Sum-up of the wedding vibe: A multicultural Brooklyn wedding overflowing with love and joy.
Planned budget: $30,000
Actual budget: $40,000
Number of guests: 140
Where we allocated the most funds:
We spent a large part of our budget on catering. Our venue only allowed us to choose from a list of eight vendors. Since I am Chinese and Emanuel is Jewish and Jamaican, it was really important for the food to reflect our cultural heritages. Thus, we chose a catering company that specialized in creating culturally diverse menus, and our guests ended up enjoying hors d’oeuvre as varied as latkes, dumplings, and curry goat miso spoons.
Where we allocated the least funds:
Overall, we spent the least amount of money on decor. The Picnic House did not allow us to affix anything to its walls, which was not such a terrible thing, since it is a beautiful venue as is. For the flowers, we went to a local florist, supplied her with mason jars, and asked for simple centerpieces and bouquets. The flowers did not turn out quite the way I expected them to, but we couldn’t really complain since we had spent no more than $400 on all our flowers.
What was totally worth it:
All our vendors! We considered ourselves extremely lucky to have so easily found such kind, talented, and dependable individuals who were so clearly passionate about their work. Because we are not very particular people, the Picnic House was the only venue we visited and we ended up hiring every vendor that we reached out to. Yet, each of them—especially our photographer, Julie Pepin, our DJ and MC, my makeup artist, and our caterer—went above and beyond our wildest expectations. They were all genuinely nice people who put us at ease throughout the entire process and during the wedding day itself.
What was totally not worth it:
Having endless doubts about how it would all come together. In the end, as one moment led to another, everything just fell into place.
A few things that helped us along the way:
What made our wedding feel true to “us” was the outpouring of love, support, and generosity from everyone we knew. One of Emanuel’s best friends from high school became a Universal Life Minister in order to officiate our wedding and created a ceremony that had onlookers in the park moved to tears. My cousin designed a charming, whimsical painting of us that we placed next to the guestbook, which added a personal touch to our wedding. Emanuel’s mom ordered mini Jamaican fruit cakes for our guests that celebrated his Jamaican heritage. Our high school guidance counselor sang a duet with Emanuel in Chinese that surprised not only me, but several of my older relatives as well!
I should also add that I started reading APW before I even got engaged. As a Chinese American who had only ever attended Chinese banquet-style weddings, I did not know the first thing about planning a “western” style wedding with a ceremony and reception. APW’s wedding planning articles were especially useful in helping us craft the structure of our ceremony and our day-of timeline.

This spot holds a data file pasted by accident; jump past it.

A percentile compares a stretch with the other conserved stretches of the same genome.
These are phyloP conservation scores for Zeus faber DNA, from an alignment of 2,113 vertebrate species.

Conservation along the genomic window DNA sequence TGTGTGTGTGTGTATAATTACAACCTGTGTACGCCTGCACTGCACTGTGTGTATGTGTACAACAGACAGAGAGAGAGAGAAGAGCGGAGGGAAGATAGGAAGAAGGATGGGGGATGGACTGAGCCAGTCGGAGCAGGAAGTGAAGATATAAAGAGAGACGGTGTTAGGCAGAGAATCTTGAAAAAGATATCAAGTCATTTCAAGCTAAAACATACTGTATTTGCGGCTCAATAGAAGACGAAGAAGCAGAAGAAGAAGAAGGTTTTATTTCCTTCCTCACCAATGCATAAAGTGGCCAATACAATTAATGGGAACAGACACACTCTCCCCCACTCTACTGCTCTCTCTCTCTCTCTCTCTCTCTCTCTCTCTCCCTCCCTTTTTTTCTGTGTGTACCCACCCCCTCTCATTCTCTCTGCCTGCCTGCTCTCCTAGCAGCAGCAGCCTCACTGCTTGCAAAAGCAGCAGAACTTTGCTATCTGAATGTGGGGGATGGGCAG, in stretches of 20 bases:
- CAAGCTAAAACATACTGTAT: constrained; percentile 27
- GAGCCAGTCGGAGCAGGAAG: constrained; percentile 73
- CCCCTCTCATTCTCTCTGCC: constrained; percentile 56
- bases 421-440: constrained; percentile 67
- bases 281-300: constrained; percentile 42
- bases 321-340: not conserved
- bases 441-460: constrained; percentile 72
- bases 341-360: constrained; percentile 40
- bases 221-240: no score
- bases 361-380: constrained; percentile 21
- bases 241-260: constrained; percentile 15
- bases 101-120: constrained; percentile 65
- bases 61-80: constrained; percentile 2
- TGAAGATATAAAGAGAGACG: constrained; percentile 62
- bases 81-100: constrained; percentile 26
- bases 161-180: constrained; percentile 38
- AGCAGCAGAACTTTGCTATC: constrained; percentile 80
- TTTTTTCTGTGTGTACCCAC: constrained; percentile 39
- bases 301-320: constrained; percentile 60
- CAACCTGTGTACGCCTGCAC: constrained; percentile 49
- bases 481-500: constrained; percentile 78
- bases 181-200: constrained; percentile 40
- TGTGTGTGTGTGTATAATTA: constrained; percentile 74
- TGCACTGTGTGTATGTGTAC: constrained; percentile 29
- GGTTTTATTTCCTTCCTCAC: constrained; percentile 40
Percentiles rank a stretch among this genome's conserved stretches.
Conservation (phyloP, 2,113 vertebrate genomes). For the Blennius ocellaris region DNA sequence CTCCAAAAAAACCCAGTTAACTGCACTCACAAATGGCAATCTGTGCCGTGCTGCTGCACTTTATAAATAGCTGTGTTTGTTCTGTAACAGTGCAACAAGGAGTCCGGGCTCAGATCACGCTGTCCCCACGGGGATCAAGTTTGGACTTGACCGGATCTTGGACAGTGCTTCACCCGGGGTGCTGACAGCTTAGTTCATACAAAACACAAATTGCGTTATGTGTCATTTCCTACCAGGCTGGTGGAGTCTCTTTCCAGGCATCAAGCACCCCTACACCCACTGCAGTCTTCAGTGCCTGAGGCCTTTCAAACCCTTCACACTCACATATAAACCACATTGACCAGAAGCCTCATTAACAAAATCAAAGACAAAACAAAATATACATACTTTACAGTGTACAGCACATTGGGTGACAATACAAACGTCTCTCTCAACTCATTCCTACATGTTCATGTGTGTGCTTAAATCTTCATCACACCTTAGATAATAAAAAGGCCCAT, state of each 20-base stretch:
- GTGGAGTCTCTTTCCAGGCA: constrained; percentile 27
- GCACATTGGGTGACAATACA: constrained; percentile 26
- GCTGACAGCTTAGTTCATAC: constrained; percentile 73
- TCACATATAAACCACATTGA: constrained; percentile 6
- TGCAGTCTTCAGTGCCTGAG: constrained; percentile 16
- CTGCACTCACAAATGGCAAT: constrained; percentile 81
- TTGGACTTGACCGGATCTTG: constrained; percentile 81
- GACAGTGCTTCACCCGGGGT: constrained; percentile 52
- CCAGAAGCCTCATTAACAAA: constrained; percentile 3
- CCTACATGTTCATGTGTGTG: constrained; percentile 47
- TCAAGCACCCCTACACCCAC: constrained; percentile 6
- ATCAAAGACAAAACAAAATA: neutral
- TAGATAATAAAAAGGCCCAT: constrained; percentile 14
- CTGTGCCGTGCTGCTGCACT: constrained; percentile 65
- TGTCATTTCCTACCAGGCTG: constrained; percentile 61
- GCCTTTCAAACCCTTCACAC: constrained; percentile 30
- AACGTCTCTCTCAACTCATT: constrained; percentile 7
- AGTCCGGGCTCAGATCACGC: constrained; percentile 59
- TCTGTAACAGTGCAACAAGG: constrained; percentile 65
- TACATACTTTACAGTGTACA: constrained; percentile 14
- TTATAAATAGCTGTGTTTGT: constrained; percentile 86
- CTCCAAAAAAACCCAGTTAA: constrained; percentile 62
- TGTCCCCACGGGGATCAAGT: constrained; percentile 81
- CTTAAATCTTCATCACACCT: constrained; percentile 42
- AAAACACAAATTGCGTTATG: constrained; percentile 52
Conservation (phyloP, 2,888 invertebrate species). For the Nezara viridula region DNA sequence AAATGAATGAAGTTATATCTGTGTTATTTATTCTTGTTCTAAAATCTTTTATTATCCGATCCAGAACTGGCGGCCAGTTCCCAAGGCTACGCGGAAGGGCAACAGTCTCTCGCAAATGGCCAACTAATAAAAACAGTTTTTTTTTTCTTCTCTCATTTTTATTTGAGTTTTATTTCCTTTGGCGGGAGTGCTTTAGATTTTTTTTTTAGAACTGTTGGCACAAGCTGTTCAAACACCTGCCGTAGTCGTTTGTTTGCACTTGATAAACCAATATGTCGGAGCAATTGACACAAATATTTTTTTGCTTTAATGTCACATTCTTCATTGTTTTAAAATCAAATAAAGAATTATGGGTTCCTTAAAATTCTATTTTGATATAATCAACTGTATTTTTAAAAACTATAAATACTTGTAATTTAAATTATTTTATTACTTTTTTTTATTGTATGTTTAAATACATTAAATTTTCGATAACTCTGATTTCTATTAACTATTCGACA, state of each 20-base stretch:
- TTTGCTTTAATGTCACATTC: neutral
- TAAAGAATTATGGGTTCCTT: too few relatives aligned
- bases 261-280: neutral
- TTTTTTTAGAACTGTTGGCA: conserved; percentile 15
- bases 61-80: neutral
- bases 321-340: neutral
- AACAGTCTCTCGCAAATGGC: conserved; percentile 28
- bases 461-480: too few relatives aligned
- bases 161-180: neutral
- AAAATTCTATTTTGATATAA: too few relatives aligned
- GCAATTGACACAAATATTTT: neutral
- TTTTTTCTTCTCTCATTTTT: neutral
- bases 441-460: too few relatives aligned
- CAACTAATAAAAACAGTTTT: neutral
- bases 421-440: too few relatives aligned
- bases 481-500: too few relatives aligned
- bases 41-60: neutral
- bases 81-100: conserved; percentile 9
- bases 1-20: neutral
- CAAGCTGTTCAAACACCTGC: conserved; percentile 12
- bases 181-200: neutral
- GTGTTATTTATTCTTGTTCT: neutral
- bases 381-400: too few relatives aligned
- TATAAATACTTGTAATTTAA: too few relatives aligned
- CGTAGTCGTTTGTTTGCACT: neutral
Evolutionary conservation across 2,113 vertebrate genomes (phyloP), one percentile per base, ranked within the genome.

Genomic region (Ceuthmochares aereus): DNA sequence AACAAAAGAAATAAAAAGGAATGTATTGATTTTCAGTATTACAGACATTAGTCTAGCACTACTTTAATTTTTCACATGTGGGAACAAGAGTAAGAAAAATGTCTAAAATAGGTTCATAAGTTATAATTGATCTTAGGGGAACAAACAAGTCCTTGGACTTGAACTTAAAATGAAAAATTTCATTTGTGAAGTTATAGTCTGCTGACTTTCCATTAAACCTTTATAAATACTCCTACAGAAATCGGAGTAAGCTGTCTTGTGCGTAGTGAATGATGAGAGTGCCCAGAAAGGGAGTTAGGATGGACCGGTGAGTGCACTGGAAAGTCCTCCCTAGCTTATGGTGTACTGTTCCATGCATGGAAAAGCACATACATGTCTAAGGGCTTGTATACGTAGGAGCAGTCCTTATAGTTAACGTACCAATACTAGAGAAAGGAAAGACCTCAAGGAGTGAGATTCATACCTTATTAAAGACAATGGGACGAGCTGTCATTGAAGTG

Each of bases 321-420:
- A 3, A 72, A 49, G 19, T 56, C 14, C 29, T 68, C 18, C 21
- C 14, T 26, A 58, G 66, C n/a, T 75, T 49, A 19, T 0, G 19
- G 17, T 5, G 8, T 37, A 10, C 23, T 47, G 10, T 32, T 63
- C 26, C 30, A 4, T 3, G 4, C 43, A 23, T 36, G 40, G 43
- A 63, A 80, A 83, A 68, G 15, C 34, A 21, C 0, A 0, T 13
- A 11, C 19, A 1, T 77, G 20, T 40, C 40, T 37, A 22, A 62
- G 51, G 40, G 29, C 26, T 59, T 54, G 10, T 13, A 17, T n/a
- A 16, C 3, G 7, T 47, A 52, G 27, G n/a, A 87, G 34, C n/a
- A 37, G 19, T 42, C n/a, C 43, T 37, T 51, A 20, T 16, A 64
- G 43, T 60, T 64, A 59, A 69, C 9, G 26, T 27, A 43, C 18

Finally, creating a simple “to-do” list in a Word Document allowed me to keep track of the things I needed to get done for each month and made the whole process a lot more organized and a lot less stressful.
My best practical advice for my planning self:
There were two mantras that kept me sane and calm throughout the whole wedding planning process:
As long as we got married by the end of the night, then our wedding would have been considered a success. (I got this from APW!)
Our wedding would just represent one day of our lives. The days after the wedding were what would really matter at the end of it all.
Having these thoughts liberated me from sweating the small stuff. If our flowers turned out looking very different from what I imagined (they did), or if it rained during our ceremony (it didn’t), I told myself that it would all be okay. And our wedding turned out to be more than okay. It certainly had its share of minor logistical mishaps. However, the things that really mattered—the ceremony, the people, the emotions—were what truly defined our wedding and our memories of it.
Favorite thing about the wedding:
Having all our loved ones—from our past and our present lives, from so many walks of life, from all over the world—in one place at the same time was the most amazing feeling in the world! My parents finally got to meet the people whom I had been raving about forever, such as my current principal and my high school English teacher. My sister danced with one of Emanuel’s high school buddies. It was so surreal—yet so cool—to see it all happen!
other things to share:
One of the most touching moments from my wedding actually came afterward. My dad told me the next day that he and my mom had stayed up until discussing the wonderful highlights from our wedding and that they were overflowing with joy for us. My dad is usually reticent about showing his feelings at all, so it meant so much to me to hear him express his happiness.
The post How We Created a Chinese-Jewish-Jamaican Wedding in Brooklyn (That Everyone Loved) appeared first on BridalPulse.